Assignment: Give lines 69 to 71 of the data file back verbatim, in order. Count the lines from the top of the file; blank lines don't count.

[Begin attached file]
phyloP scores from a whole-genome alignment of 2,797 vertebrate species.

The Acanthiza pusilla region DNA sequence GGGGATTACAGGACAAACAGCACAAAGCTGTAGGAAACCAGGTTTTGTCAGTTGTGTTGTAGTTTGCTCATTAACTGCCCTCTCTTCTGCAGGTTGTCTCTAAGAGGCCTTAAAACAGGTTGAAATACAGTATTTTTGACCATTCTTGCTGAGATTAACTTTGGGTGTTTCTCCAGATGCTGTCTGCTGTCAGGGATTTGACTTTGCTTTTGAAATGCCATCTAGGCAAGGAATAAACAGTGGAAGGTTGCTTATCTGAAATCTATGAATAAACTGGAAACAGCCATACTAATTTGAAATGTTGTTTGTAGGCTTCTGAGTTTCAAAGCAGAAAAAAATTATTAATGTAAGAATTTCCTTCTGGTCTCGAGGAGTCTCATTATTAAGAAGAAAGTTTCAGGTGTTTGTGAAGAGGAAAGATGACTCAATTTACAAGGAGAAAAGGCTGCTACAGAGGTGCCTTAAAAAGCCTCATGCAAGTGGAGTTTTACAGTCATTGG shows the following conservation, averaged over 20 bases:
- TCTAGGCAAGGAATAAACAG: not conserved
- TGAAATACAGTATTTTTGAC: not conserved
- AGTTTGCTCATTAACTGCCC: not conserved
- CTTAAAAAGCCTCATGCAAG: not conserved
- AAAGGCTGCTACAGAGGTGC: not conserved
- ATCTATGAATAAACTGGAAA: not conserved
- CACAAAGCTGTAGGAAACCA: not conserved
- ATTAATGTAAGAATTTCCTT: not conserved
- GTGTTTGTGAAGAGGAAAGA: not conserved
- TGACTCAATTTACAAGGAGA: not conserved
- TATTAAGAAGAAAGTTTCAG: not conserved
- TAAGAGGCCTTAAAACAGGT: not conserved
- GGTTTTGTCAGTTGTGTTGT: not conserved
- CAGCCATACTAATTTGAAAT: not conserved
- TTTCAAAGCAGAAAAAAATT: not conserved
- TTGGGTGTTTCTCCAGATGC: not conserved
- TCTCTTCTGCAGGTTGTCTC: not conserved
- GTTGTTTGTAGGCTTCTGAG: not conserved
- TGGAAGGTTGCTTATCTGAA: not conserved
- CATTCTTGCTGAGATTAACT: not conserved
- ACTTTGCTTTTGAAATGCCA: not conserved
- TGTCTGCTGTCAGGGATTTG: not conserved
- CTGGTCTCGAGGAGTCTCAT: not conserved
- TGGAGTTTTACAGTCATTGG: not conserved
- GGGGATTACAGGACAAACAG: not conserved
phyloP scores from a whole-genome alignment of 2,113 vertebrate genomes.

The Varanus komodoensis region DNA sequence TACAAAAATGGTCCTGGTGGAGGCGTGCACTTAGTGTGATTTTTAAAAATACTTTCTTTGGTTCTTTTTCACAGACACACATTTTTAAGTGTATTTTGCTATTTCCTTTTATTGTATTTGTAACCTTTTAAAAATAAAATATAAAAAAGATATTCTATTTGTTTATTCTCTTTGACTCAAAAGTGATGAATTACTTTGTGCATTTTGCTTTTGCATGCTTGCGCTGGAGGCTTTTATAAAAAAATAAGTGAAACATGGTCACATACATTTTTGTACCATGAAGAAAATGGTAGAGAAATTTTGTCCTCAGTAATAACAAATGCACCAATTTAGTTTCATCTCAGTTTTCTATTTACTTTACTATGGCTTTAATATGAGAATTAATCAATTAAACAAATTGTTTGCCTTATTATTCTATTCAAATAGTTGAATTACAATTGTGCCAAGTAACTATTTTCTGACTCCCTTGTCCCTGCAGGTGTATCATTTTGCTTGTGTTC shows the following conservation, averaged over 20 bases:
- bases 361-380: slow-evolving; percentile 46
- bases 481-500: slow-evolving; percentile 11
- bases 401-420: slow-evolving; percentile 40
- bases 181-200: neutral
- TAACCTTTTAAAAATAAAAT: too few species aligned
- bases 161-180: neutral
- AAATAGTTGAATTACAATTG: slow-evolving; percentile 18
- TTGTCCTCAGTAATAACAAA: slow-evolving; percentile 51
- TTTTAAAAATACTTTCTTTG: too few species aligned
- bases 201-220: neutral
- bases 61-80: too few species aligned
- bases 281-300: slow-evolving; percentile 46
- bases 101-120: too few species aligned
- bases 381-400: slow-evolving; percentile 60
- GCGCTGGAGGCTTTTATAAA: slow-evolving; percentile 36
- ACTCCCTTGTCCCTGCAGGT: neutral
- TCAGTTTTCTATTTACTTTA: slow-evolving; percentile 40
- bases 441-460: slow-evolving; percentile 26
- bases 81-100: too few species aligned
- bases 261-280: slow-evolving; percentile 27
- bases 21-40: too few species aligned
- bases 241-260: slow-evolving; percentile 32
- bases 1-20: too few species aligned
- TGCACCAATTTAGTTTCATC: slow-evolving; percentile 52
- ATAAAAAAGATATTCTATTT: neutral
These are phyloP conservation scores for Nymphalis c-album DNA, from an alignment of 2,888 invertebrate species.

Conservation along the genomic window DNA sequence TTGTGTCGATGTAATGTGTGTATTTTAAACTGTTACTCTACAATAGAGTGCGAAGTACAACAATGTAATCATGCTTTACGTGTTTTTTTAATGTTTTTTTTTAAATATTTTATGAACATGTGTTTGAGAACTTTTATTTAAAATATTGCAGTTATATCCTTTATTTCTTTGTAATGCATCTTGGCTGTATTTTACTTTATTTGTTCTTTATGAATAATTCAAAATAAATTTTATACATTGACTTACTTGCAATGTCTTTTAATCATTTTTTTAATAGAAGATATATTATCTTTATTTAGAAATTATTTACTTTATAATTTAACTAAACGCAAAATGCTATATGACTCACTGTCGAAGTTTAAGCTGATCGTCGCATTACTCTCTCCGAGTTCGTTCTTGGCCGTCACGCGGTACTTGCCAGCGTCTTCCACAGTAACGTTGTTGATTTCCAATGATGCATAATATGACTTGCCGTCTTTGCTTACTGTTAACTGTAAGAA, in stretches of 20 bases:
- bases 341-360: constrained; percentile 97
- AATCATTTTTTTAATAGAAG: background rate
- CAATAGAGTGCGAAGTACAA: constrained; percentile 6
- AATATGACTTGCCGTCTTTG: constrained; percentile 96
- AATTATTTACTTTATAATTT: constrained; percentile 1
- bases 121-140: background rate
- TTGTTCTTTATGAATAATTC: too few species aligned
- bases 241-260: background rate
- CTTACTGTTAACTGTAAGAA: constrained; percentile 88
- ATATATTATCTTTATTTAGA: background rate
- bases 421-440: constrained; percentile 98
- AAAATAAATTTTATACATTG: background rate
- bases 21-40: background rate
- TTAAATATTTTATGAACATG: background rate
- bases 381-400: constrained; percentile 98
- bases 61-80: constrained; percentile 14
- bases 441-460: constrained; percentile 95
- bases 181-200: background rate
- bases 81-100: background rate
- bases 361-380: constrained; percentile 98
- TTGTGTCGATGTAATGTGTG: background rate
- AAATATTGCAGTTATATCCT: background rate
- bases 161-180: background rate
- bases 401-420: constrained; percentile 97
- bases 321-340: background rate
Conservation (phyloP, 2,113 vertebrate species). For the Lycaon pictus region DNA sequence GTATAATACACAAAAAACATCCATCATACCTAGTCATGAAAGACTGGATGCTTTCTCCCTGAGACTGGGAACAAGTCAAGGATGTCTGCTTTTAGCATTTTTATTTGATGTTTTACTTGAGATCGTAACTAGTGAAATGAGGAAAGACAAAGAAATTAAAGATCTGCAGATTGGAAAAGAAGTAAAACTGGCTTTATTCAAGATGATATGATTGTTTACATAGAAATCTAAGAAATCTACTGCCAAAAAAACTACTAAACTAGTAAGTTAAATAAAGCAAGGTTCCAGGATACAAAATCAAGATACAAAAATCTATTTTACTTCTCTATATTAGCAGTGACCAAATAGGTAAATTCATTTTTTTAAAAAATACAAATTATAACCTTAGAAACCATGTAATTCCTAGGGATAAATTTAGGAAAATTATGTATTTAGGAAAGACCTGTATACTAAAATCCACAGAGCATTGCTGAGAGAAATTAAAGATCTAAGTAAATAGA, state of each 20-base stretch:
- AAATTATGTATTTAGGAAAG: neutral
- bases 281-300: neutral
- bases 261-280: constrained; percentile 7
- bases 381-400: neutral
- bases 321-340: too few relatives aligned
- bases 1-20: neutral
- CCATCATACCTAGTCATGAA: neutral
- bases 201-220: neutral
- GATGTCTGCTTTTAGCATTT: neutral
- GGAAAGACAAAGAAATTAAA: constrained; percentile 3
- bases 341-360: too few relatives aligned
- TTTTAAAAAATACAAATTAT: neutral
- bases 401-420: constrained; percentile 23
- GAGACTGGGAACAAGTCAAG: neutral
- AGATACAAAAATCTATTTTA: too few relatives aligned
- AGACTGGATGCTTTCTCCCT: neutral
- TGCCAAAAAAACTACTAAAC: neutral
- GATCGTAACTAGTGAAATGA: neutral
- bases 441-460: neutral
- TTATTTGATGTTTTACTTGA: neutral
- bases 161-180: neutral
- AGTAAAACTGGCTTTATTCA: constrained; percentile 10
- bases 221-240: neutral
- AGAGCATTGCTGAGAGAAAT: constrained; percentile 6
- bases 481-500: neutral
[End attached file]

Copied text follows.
- bases 21-40: background rate
- TTAAATATTTTATGAACATG: background rate
- bases 381-400: constrained; percentile 98